I wrote:

> I seem to recall Matthew had trouble proving the composite of conjoints is the conjoint of the composite:
>
> \[ \check{FG} \stackrel{?}{=} \check{F} \check{G} .\]
>
> I don't even know if this is true! It would seem strangely asymmetrical for this to be false.

Matthew wrote:

> It is asymmetrical! I don't think this is true in general.

> Instead, we have

> \[ \check{G F} = \check{F} \check{G} \]

Oh, duh! Right!



This is not asymmetrical in any 'bad' sense; it's just the natural thing. Let \\(\mathbf{Cat}_{\mathcal{V}}\\) be the category with

* \\(\mathcal{V}\\)-enriched categories as objects

* \\(\mathcal{V}\\)-enriched functors as morphisms

and let \\(\mathbf{Prof}_{\mathcal{V}}\\) be the category with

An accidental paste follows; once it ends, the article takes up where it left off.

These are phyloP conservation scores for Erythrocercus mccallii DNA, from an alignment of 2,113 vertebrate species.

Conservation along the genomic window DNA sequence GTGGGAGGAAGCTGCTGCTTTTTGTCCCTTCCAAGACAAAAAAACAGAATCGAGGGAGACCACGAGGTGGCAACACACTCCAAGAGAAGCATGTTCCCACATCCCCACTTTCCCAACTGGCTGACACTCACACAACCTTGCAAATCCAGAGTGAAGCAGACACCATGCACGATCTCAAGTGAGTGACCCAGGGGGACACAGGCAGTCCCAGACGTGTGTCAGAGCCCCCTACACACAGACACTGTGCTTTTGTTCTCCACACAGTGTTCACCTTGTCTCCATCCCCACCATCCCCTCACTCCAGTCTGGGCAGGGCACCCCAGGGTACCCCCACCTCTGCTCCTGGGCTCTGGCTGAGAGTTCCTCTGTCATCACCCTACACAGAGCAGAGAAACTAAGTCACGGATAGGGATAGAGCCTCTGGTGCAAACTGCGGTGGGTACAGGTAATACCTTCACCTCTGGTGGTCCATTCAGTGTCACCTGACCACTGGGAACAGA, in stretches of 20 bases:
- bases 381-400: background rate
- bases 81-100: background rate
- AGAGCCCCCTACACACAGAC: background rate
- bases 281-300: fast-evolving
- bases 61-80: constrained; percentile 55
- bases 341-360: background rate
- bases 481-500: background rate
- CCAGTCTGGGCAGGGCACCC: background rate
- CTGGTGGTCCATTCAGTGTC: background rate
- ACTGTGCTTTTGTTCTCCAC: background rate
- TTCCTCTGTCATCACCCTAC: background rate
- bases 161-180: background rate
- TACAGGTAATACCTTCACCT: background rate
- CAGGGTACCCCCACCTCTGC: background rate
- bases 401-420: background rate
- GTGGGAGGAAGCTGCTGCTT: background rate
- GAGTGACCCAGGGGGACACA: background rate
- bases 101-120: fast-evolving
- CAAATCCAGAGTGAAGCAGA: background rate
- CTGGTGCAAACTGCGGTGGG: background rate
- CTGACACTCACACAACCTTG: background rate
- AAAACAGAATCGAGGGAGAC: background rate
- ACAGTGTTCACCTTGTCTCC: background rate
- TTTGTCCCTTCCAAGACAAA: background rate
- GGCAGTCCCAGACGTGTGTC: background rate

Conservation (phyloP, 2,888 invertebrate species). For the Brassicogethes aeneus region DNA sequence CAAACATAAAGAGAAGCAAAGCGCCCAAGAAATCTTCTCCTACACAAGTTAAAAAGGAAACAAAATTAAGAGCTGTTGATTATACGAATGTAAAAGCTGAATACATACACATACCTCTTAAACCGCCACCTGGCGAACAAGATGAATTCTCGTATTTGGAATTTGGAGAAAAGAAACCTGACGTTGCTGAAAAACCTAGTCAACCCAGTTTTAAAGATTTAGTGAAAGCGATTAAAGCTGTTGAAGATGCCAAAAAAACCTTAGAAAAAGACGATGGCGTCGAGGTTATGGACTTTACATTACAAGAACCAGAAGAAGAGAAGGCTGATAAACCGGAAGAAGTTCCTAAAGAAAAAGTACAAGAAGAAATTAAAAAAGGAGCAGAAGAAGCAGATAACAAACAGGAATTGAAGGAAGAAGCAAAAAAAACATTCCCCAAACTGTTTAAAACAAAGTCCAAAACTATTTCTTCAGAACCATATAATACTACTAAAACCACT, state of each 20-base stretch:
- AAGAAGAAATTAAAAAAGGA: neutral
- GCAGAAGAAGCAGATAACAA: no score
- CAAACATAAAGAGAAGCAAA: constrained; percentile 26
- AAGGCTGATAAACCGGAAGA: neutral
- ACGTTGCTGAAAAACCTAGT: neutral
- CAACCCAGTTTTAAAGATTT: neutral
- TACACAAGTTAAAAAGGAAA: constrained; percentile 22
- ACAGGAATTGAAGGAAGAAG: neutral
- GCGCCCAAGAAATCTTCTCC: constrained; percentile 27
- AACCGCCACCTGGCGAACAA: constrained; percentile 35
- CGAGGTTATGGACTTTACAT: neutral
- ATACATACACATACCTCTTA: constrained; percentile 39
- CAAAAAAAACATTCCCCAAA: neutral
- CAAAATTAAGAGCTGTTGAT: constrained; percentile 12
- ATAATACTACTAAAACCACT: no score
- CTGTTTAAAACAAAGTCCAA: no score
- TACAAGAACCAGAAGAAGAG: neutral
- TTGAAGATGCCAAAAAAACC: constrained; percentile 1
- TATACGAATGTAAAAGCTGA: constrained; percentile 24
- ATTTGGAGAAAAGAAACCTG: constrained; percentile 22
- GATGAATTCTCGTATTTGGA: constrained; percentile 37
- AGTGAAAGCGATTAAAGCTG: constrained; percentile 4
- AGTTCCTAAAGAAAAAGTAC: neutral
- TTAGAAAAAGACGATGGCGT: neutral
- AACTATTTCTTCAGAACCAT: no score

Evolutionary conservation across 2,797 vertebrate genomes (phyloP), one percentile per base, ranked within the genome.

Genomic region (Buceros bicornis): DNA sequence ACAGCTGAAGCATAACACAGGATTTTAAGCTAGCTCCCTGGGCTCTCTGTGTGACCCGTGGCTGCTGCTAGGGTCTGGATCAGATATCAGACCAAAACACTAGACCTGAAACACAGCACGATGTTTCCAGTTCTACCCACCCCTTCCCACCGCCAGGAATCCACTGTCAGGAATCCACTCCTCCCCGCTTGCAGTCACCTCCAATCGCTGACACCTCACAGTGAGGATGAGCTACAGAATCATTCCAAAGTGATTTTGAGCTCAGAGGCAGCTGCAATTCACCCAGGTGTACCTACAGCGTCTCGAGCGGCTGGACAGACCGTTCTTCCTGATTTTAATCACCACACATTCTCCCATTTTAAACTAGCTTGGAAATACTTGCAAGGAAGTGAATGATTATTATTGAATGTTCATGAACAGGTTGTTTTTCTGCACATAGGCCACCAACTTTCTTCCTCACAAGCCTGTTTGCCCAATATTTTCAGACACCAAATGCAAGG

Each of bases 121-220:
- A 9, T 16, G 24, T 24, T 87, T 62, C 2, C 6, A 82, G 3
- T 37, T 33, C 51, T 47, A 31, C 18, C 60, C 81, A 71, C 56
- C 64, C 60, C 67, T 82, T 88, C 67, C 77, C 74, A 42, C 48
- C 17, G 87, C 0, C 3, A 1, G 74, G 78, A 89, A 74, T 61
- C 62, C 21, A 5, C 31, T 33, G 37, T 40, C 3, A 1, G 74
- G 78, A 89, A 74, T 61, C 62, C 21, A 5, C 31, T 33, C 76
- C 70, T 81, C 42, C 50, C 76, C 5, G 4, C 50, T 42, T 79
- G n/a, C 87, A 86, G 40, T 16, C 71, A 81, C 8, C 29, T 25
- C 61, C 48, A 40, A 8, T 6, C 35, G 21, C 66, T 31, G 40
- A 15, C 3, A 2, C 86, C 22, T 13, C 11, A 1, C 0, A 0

* \\(\mathcal{V}\\)-enriched categories as objects

* \\(\mathcal{V}\\)-enriched profunctors as morphisms.

Then taking companions gives an inclusion of \\(\mathbf{Cat}\_{\mathcal{V}}\\) in \\(\mathbf{Prof}\_{\mathcal{V}}\\) while taking conjoints gives an inclusion of \\(\mathbf{Cat}\_{\mathcal{V}}^{\text{op}}\\) in \\(\mathbf{Prof}_{\mathcal{V}}\\).

In other words, less technically speaking, enriched profunctors are a generalization of enriched functors where an enriched functor going _either way_ between enriched categories \\(\mathcal{X}\\) and \\(\mathcal{Y}\\) gives a profunctor going from \\(\mathcal{X}\\) to \\(\mathcal{Y}\\). The backwards way has got to be contravariant.